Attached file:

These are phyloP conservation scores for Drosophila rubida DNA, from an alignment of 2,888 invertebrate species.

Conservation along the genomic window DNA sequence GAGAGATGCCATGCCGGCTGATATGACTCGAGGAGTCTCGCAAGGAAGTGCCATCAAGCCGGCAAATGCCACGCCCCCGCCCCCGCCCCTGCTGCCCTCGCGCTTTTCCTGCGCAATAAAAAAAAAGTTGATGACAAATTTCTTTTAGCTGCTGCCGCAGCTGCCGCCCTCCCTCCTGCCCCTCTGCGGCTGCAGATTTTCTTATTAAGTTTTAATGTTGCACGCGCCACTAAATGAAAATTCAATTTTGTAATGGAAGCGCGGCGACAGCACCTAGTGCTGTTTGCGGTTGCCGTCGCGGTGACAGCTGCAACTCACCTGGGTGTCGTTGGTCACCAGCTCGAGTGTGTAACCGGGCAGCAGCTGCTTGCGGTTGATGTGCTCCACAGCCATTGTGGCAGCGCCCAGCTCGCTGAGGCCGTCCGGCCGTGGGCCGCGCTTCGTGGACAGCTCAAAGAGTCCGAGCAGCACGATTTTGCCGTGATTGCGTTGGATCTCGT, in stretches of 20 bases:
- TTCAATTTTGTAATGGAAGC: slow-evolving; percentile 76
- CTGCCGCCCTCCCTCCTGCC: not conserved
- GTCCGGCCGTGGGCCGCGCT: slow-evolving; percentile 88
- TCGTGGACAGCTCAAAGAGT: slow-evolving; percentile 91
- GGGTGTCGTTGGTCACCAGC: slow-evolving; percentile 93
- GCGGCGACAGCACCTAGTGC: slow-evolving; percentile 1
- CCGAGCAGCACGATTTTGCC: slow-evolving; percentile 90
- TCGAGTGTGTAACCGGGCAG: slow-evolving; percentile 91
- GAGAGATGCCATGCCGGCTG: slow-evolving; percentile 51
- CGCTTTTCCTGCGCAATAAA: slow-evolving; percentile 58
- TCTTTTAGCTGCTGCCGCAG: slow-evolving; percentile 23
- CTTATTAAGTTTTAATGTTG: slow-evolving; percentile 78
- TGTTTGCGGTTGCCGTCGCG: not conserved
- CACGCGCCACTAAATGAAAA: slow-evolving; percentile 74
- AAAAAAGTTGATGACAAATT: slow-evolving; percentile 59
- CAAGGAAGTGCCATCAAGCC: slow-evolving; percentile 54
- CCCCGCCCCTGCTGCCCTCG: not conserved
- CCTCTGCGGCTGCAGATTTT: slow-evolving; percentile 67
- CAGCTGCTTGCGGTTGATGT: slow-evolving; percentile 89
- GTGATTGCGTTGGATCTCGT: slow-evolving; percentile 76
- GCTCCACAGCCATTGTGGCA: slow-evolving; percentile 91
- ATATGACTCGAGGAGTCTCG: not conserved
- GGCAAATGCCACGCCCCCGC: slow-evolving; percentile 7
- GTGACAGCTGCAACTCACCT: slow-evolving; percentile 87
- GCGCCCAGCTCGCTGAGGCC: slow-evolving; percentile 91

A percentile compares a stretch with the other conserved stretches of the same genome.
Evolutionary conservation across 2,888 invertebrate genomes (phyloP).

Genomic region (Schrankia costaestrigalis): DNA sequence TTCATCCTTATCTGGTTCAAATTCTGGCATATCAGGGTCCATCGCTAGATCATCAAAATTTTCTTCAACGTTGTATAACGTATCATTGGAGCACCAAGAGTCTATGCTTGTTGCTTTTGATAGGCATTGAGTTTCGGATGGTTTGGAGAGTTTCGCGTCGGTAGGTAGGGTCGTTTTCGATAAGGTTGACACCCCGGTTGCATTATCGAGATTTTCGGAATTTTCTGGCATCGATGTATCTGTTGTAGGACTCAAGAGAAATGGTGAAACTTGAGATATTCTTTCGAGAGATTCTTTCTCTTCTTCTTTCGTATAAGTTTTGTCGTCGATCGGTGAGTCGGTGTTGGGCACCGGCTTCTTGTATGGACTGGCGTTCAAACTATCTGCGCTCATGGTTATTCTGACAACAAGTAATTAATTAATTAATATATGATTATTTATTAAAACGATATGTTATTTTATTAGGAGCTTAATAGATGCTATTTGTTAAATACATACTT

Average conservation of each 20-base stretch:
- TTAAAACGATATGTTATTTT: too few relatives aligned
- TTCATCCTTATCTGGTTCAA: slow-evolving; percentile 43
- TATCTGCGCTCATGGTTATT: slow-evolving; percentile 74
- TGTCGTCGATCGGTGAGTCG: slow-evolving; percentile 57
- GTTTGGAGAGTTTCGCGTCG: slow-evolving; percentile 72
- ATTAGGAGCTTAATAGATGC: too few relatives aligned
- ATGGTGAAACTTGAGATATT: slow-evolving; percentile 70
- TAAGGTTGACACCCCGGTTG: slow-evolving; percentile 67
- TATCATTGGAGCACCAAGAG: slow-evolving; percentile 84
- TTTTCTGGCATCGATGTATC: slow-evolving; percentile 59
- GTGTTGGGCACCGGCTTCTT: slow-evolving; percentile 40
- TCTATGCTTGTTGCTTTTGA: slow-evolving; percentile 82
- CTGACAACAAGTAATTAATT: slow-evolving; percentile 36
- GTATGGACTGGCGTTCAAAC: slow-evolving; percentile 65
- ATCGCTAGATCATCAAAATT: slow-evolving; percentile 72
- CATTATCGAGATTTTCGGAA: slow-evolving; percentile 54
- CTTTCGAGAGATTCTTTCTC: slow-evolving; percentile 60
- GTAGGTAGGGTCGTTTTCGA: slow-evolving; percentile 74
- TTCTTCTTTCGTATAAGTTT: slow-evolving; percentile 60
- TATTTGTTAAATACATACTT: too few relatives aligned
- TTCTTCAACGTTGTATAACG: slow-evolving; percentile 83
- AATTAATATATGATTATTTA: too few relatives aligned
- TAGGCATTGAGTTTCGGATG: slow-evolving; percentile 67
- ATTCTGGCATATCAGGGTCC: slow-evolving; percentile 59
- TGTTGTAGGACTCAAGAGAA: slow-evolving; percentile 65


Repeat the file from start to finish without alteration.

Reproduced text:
These are phyloP conservation scores for Drosophila rubida DNA, from an alignment of 2,888 invertebrate species.

Conservation along the genomic window DNA sequence GAGAGATGCCATGCCGGCTGATATGACTCGAGGAGTCTCGCAAGGAAGTGCCATCAAGCCGGCAAATGCCACGCCCCCGCCCCCGCCCCTGCTGCCCTCGCGCTTTTCCTGCGCAATAAAAAAAAAGTTGATGACAAATTTCTTTTAGCTGCTGCCGCAGCTGCCGCCCTCCCTCCTGCCCCTCTGCGGCTGCAGATTTTCTTATTAAGTTTTAATGTTGCACGCGCCACTAAATGAAAATTCAATTTTGTAATGGAAGCGCGGCGACAGCACCTAGTGCTGTTTGCGGTTGCCGTCGCGGTGACAGCTGCAACTCACCTGGGTGTCGTTGGTCACCAGCTCGAGTGTGTAACCGGGCAGCAGCTGCTTGCGGTTGATGTGCTCCACAGCCATTGTGGCAGCGCCCAGCTCGCTGAGGCCGTCCGGCCGTGGGCCGCGCTTCGTGGACAGCTCAAAGAGTCCGAGCAGCACGATTTTGCCGTGATTGCGTTGGATCTCGT, in stretches of 20 bases:
- TTCAATTTTGTAATGGAAGC: slow-evolving; percentile 76
- CTGCCGCCCTCCCTCCTGCC: not conserved
- GTCCGGCCGTGGGCCGCGCT: slow-evolving; percentile 88
- TCGTGGACAGCTCAAAGAGT: slow-evolving; percentile 91
- GGGTGTCGTTGGTCACCAGC: slow-evolving; percentile 93
- GCGGCGACAGCACCTAGTGC: slow-evolving; percentile 1
- CCGAGCAGCACGATTTTGCC: slow-evolving; percentile 90
- TCGAGTGTGTAACCGGGCAG: slow-evolving; percentile 91
- GAGAGATGCCATGCCGGCTG: slow-evolving; percentile 51
- CGCTTTTCCTGCGCAATAAA: slow-evolving; percentile 58
- TCTTTTAGCTGCTGCCGCAG: slow-evolving; percentile 23
- CTTATTAAGTTTTAATGTTG: slow-evolving; percentile 78
- TGTTTGCGGTTGCCGTCGCG: not conserved
- CACGCGCCACTAAATGAAAA: slow-evolving; percentile 74
- AAAAAAGTTGATGACAAATT: slow-evolving; percentile 59
- CAAGGAAGTGCCATCAAGCC: slow-evolving; percentile 54
- CCCCGCCCCTGCTGCCCTCG: not conserved
- CCTCTGCGGCTGCAGATTTT: slow-evolving; percentile 67
- CAGCTGCTTGCGGTTGATGT: slow-evolving; percentile 89
- GTGATTGCGTTGGATCTCGT: slow-evolving; percentile 76
- GCTCCACAGCCATTGTGGCA: slow-evolving; percentile 91
- ATATGACTCGAGGAGTCTCG: not conserved
- GGCAAATGCCACGCCCCCGC: slow-evolving; percentile 7
- GTGACAGCTGCAACTCACCT: slow-evolving; percentile 87
- GCGCCCAGCTCGCTGAGGCC: slow-evolving; percentile 91

A percentile compares a stretch with the other conserved stretches of the same genome.
Evolutionary conservation across 2,888 invertebrate genomes (phyloP).

Genomic region (Schrankia costaestrigalis): DNA sequence TTCATCCTTATCTGGTTCAAATTCTGGCATATCAGGGTCCATCGCTAGATCATCAAAATTTTCTTCAACGTTGTATAACGTATCATTGGAGCACCAAGAGTCTATGCTTGTTGCTTTTGATAGGCATTGAGTTTCGGATGGTTTGGAGAGTTTCGCGTCGGTAGGTAGGGTCGTTTTCGATAAGGTTGACACCCCGGTTGCATTATCGAGATTTTCGGAATTTTCTGGCATCGATGTATCTGTTGTAGGACTCAAGAGAAATGGTGAAACTTGAGATATTCTTTCGAGAGATTCTTTCTCTTCTTCTTTCGTATAAGTTTTGTCGTCGATCGGTGAGTCGGTGTTGGGCACCGGCTTCTTGTATGGACTGGCGTTCAAACTATCTGCGCTCATGGTTATTCTGACAACAAGTAATTAATTAATTAATATATGATTATTTATTAAAACGATATGTTATTTTATTAGGAGCTTAATAGATGCTATTTGTTAAATACATACTT

Average conservation of each 20-base stretch:
- TTAAAACGATATGTTATTTT: too few relatives aligned
- TTCATCCTTATCTGGTTCAA: slow-evolving; percentile 43
- TATCTGCGCTCATGGTTATT: slow-evolving; percentile 74
- TGTCGTCGATCGGTGAGTCG: slow-evolving; percentile 57
- GTTTGGAGAGTTTCGCGTCG: slow-evolving; percentile 72
- ATTAGGAGCTTAATAGATGC: too few relatives aligned
- ATGGTGAAACTTGAGATATT: slow-evolving; percentile 70
- TAAGGTTGACACCCCGGTTG: slow-evolving; percentile 67
- TATCATTGGAGCACCAAGAG: slow-evolving; percentile 84
- TTTTCTGGCATCGATGTATC: slow-evolving; percentile 59
- GTGTTGGGCACCGGCTTCTT: slow-evolving; percentile 40
- TCTATGCTTGTTGCTTTTGA: slow-evolving; percentile 82
- CTGACAACAAGTAATTAATT: slow-evolving; percentile 36
- GTATGGACTGGCGTTCAAAC: slow-evolving; percentile 65
- ATCGCTAGATCATCAAAATT: slow-evolving; percentile 72
- CATTATCGAGATTTTCGGAA: slow-evolving; percentile 54
- CTTTCGAGAGATTCTTTCTC: slow-evolving; percentile 60
- GTAGGTAGGGTCGTTTTCGA: slow-evolving; percentile 74
- TTCTTCTTTCGTATAAGTTT: slow-evolving; percentile 60
- TATTTGTTAAATACATACTT: too few relatives aligned
- TTCTTCAACGTTGTATAACG: slow-evolving; percentile 83
- AATTAATATATGATTATTTA: too few relatives aligned
- TAGGCATTGAGTTTCGGATG: slow-evolving; percentile 67
- ATTCTGGCATATCAGGGTCC: slow-evolving; percentile 59
- TGTTGTAGGACTCAAGAGAA: slow-evolving; percentile 65